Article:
Enduring Or Not

At this point, the organizations are requesting annual updates on the dilemmas and game material. They have been distributed to the team leaders and project managers at NETS, and, likewise, at UCN, they are given to the study coordinators and teachers. When and how they use them from here is still up for investigation; however, it seems that the ones who either have tried the game a couple of times or have been part of the development are best equipped to further embed and roll out the game in the organization, and also seem to be the most enthusiastic. Some of them might use them extensively and others might not; nonetheless, increased attention toward the values and how the individuals might live by them was successful.


Tentative Conclusions & Practical Implications

We find that the game tool enables two-way communication resulting in a constructive approach to solve or manage any problems, dilemmas, or paradoxes associated with the values. It has the potential to become a win-win situation. The corporate communication initiative is fueled by the employees’ or students’ attention to the purpose behind them and by the evaluation of them against everyday dilemma situations they might encounter. Also, the game tool becomes a way to connect silos and create the necessary communication between departments that seems to be neglected in everyday work situations or is simply not prioritized by management.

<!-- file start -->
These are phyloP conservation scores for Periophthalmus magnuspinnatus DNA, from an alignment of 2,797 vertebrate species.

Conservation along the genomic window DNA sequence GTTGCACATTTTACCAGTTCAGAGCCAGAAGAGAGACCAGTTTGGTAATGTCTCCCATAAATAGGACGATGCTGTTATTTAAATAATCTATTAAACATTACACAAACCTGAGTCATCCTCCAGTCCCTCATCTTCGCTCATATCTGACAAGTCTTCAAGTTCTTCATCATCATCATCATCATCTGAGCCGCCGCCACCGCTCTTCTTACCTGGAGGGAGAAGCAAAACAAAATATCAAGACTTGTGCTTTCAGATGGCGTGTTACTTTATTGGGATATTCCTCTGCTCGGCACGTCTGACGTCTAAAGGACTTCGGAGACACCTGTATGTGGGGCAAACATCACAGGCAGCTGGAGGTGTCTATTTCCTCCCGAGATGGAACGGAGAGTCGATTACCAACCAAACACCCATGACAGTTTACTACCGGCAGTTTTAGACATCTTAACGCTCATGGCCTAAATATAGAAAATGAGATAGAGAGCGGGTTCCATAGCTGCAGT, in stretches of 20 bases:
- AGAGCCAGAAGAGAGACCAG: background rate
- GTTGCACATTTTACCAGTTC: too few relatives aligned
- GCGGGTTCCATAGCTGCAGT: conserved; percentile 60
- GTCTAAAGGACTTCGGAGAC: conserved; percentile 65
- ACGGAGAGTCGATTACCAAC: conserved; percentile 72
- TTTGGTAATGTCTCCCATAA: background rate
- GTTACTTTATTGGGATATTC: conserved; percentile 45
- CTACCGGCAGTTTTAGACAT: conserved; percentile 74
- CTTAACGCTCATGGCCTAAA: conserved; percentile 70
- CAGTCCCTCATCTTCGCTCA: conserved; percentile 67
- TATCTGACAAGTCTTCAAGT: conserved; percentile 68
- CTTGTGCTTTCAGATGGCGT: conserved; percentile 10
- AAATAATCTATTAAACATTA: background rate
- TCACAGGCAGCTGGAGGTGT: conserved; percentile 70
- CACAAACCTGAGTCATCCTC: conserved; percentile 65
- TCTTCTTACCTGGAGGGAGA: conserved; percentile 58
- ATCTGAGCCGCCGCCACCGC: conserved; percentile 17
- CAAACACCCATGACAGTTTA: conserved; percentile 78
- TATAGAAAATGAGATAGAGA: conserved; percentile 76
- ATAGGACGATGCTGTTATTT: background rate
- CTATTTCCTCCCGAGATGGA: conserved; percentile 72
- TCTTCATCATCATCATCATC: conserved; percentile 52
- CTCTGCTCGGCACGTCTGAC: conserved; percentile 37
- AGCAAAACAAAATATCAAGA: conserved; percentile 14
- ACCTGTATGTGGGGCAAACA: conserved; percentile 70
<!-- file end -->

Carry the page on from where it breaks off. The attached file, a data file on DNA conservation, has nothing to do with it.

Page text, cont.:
We need to further explore the enduring effects within the companies and substantiate the research further; however, the results from these initial cases show that the approach had a convincing impact on organizational parties in the situations at hand. To extrapolate the approach and make stronger game tools and activities, a future focus could be to see the values as a dynamic activity that unfolds over time and depends also on the individuals and newcomers in the organizations. After all, organizational culture is defined by the people that are part of the company, not only top management—often, the official values do not change even though new and strong individual values can be spotted. Individual values could, for instance, become part of official values along the way. In recruitment, this could also create incentives for the new employees to take part in this dynamic value definition. This could perhaps lead to a better way for individuals to gain what Sullivan et al. (2001) call “self-gratification.”

A high number of organizations introduce and work with organizational values on an annual basis; however, it is done in a top-down approach characterized by formal inquiries wrapped in strategic documents or annual managerial presentations. We show a way out of the impasse that might be beneficial for many other organizations. Also, we argue that this is a highly effective way to move toward a boundaryless organization in which silos are connected in a systematic way and communication flows more naturally between divisions and teams because of the game tools’ ability to establish shared communication and mutual learning. This counts for value-based strategies but potentially also for other strategic moves.